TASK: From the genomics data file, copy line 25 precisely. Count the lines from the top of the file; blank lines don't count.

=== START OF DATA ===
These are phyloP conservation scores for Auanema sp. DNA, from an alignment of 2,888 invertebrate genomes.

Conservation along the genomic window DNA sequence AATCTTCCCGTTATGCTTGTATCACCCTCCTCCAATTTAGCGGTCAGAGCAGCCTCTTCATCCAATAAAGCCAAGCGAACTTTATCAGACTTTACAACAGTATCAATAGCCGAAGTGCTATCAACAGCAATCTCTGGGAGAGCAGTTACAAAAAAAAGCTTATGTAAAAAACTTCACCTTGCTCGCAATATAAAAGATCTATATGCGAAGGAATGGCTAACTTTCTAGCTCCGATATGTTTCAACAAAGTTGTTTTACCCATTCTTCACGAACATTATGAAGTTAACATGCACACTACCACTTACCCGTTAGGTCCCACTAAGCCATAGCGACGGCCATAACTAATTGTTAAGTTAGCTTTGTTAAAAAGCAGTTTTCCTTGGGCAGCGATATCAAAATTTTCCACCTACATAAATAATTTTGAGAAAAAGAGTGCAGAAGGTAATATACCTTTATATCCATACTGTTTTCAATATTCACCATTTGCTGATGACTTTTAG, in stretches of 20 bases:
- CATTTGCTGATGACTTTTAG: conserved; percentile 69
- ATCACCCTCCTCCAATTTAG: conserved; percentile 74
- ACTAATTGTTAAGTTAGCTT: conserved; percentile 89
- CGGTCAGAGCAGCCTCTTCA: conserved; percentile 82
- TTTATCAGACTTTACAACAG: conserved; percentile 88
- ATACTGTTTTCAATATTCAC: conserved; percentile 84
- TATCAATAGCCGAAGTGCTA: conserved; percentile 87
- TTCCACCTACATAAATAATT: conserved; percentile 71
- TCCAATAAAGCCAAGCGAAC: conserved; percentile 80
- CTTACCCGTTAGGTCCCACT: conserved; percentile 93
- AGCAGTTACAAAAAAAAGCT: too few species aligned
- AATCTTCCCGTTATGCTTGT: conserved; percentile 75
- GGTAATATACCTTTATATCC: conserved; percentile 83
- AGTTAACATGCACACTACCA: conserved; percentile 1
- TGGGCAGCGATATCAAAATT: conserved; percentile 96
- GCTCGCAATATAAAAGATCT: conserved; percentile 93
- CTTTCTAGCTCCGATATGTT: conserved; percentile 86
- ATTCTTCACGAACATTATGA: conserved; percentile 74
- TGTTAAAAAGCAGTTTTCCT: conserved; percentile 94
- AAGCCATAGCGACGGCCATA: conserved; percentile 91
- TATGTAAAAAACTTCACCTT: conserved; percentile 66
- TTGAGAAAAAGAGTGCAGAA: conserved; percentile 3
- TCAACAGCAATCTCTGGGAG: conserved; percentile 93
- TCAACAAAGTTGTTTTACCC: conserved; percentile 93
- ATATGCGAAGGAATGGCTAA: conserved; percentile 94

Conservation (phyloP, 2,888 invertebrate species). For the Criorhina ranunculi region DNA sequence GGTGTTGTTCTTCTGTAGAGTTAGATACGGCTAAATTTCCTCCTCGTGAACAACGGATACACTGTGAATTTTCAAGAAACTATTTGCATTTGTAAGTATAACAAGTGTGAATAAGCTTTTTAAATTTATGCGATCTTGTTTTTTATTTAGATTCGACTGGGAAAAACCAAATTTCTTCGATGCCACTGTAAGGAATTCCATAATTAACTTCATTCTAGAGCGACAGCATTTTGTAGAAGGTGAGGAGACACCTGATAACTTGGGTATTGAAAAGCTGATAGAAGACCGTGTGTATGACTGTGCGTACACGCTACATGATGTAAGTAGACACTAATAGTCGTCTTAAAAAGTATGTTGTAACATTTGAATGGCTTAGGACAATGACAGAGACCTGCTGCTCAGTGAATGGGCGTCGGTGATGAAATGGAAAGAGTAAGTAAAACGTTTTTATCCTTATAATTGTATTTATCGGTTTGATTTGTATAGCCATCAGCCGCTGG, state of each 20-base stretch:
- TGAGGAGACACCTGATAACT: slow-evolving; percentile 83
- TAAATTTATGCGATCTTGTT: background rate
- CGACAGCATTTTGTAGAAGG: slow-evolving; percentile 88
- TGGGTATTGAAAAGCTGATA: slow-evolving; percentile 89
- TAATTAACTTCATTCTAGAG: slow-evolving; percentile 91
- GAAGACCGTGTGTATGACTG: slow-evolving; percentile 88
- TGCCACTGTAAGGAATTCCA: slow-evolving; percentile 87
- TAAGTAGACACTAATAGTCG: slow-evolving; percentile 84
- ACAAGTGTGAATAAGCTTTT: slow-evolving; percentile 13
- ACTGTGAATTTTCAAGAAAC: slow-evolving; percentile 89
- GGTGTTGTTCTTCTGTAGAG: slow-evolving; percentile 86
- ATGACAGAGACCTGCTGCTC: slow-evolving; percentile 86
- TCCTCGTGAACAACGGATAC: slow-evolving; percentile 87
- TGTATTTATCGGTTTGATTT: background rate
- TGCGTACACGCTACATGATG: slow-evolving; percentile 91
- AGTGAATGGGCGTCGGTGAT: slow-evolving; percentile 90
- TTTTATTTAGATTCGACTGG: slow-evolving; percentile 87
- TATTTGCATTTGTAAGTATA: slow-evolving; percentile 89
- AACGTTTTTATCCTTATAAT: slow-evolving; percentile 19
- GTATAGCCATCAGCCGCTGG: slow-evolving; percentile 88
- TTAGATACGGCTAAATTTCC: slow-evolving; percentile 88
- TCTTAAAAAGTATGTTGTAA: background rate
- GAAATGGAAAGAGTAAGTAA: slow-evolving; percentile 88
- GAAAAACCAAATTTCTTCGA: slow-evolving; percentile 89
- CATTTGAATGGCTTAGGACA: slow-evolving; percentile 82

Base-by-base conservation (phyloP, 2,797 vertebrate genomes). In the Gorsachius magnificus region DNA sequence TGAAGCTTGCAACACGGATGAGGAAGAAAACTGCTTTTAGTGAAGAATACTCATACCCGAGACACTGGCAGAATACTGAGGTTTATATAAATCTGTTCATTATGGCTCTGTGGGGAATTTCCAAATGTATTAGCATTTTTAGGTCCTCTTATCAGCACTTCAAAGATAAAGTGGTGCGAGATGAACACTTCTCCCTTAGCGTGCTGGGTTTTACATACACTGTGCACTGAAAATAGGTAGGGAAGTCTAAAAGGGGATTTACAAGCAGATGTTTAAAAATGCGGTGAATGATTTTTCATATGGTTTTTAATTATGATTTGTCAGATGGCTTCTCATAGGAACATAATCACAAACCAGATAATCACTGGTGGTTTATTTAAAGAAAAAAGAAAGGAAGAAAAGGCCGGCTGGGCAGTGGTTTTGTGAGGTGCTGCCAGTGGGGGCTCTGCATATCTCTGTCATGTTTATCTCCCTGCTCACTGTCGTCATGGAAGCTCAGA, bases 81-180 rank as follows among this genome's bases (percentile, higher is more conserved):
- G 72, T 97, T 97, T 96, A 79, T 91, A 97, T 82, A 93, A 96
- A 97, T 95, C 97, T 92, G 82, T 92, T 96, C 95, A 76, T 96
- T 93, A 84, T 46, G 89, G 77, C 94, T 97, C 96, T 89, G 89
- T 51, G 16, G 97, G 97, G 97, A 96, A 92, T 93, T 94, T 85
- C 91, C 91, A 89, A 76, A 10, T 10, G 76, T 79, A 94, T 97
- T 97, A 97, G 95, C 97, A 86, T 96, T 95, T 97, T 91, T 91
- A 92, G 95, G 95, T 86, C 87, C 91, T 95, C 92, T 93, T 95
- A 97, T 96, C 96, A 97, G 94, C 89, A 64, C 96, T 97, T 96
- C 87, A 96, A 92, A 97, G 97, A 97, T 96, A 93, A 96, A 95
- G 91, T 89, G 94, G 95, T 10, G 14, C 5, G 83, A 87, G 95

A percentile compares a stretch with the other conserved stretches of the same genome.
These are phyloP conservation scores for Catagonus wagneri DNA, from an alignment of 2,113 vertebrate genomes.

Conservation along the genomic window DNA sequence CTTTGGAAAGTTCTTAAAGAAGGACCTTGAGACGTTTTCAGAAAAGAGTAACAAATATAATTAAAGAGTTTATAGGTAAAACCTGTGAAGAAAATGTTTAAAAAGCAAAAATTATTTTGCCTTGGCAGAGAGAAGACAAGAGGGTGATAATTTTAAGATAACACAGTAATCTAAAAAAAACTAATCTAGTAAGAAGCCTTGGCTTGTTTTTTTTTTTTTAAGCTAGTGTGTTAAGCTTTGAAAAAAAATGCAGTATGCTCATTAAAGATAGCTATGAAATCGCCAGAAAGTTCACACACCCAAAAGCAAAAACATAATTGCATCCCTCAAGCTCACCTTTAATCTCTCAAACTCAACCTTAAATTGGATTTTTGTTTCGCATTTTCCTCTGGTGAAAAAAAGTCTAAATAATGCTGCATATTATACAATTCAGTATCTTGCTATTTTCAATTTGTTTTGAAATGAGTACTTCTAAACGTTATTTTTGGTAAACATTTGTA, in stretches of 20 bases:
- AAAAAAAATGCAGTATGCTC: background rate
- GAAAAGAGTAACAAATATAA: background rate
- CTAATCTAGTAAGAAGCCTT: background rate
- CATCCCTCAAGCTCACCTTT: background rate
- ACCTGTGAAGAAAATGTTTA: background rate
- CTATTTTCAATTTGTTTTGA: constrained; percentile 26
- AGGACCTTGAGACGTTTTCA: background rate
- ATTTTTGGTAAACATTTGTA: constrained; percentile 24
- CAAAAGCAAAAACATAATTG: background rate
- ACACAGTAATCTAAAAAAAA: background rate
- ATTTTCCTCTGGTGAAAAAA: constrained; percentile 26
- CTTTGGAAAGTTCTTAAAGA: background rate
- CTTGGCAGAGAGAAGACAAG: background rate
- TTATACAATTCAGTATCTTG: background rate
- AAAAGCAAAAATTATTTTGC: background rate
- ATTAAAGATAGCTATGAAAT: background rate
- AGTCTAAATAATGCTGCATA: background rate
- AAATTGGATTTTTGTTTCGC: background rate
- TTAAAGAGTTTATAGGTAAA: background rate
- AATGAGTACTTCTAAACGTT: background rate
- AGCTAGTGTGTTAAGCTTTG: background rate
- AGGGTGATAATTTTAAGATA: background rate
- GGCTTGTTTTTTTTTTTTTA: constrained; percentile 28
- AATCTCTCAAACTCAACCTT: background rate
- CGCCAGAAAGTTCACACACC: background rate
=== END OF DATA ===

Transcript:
- TCAACAGCAATCTCTGGGAG: conserved; percentile 93